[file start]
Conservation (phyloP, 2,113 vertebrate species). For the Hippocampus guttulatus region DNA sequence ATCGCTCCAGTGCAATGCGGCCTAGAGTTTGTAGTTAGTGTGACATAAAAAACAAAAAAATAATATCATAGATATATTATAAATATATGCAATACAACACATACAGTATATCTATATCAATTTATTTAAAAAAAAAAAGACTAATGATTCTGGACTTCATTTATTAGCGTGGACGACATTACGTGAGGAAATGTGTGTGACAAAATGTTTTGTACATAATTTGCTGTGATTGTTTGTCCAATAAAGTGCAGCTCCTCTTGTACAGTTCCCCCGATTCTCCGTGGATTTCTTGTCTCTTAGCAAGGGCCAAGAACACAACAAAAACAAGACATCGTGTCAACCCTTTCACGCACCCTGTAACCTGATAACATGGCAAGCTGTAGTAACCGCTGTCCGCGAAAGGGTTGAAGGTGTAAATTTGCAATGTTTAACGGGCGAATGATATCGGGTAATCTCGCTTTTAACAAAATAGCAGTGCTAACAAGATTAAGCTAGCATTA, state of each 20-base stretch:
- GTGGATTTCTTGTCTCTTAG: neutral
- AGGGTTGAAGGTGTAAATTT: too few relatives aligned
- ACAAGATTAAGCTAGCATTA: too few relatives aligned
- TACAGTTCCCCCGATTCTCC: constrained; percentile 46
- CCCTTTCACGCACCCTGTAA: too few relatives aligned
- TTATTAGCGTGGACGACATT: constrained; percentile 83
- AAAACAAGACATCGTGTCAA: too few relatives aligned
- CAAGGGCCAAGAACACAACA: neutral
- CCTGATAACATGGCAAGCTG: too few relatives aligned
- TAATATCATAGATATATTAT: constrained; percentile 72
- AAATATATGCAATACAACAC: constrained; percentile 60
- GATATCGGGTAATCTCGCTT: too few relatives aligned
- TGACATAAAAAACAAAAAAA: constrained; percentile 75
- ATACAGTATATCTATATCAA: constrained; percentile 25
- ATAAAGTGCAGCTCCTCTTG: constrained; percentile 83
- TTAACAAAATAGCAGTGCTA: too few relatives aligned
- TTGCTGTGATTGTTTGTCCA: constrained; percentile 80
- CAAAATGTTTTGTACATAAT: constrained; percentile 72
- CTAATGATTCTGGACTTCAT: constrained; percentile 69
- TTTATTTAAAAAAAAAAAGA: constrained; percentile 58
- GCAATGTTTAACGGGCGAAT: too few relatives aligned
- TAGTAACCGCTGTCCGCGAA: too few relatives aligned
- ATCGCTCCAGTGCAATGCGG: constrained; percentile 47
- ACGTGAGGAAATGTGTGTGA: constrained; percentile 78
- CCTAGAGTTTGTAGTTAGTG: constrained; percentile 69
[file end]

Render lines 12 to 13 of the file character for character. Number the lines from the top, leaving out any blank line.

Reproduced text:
- AAATATATGCAATACAACAC: constrained; percentile 60
- GATATCGGGTAATCTCGCTT: too few relatives aligned